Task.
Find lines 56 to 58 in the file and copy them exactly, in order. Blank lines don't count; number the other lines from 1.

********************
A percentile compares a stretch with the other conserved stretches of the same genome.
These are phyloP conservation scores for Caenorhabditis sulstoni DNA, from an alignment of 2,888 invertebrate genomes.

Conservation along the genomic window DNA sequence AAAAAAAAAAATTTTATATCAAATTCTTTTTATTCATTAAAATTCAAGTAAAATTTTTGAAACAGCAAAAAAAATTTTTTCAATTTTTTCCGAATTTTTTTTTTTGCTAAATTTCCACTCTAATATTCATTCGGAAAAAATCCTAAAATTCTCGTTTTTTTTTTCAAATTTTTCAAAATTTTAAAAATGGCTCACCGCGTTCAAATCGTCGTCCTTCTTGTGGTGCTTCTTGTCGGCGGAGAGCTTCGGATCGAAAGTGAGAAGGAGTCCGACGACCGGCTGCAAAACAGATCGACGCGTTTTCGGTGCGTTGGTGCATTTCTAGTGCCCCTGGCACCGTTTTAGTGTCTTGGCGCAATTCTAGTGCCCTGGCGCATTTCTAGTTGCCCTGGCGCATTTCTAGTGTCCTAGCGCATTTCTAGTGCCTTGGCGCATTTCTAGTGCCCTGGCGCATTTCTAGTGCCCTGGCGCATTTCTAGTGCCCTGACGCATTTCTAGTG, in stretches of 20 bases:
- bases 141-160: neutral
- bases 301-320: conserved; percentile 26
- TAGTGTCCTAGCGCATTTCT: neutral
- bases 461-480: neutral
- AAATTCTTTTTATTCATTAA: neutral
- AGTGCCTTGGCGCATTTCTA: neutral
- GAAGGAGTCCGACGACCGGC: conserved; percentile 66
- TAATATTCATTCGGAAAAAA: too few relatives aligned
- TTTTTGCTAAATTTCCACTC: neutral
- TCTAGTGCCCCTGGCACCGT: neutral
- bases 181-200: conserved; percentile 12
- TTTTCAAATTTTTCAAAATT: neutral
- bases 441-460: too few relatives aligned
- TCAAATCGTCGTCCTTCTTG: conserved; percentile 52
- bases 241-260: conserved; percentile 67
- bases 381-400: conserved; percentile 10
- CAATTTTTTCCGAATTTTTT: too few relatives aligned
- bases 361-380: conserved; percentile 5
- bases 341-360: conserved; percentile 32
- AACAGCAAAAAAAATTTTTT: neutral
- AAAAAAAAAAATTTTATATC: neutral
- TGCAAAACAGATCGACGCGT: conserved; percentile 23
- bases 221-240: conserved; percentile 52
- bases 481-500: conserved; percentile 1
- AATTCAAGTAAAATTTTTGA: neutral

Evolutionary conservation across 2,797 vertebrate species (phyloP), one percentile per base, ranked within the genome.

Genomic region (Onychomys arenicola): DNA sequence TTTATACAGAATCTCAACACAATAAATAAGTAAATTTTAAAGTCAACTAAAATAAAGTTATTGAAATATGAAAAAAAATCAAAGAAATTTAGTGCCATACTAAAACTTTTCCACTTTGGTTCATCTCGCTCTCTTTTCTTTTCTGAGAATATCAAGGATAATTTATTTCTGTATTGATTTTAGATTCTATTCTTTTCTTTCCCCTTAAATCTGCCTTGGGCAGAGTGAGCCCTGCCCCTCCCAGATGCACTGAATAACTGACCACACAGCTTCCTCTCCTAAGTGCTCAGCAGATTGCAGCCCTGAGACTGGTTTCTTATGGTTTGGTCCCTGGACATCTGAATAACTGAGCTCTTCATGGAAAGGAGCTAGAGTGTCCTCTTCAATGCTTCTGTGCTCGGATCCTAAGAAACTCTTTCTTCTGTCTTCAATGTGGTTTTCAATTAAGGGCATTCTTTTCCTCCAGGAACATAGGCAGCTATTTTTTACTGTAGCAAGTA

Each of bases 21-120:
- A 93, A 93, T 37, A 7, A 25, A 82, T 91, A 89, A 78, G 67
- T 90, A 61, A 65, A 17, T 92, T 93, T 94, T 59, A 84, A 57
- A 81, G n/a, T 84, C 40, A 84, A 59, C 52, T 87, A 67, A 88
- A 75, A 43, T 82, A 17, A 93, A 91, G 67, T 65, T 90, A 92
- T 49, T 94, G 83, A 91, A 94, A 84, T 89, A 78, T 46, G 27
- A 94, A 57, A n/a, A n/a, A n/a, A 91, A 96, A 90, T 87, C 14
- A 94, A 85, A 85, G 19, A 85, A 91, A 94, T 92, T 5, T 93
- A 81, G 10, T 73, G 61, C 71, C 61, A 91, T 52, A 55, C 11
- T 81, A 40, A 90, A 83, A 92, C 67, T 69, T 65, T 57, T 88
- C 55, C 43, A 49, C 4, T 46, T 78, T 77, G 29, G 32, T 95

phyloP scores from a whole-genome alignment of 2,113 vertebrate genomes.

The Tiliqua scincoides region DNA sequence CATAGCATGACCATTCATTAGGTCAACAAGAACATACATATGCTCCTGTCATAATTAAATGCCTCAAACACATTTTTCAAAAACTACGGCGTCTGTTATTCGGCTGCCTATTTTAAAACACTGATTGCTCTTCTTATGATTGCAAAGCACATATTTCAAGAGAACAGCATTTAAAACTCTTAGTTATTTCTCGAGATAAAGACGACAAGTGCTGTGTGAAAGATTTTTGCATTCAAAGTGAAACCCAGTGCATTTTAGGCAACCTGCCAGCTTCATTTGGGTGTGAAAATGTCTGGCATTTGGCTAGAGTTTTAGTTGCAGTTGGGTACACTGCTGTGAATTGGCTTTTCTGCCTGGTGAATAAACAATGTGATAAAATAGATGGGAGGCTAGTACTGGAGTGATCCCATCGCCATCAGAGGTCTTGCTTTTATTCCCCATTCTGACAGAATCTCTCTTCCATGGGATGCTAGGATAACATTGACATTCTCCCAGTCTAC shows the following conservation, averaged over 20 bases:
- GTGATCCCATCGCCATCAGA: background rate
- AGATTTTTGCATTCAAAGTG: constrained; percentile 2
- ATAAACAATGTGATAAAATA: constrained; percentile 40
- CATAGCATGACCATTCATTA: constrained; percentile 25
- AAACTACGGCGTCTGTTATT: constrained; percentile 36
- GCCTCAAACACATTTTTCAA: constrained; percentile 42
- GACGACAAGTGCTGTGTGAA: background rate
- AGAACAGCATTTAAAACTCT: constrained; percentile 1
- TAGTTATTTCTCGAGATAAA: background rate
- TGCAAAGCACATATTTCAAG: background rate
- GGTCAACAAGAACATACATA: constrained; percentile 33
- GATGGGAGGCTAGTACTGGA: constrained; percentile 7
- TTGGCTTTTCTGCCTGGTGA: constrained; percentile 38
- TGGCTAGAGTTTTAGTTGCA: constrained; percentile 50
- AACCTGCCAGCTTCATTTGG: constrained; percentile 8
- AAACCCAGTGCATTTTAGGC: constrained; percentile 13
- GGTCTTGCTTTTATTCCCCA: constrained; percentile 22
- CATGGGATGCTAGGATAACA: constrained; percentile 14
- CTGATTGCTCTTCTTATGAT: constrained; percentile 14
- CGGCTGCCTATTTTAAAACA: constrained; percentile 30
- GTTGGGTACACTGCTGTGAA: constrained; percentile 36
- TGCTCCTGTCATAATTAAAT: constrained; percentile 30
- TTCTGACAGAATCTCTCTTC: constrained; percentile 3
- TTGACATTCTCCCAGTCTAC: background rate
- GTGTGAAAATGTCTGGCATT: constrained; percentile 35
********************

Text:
- TTGGCTTTTCTGCCTGGTGA: constrained; percentile 38
- TGGCTAGAGTTTTAGTTGCA: constrained; percentile 50
- AACCTGCCAGCTTCATTTGG: constrained; percentile 8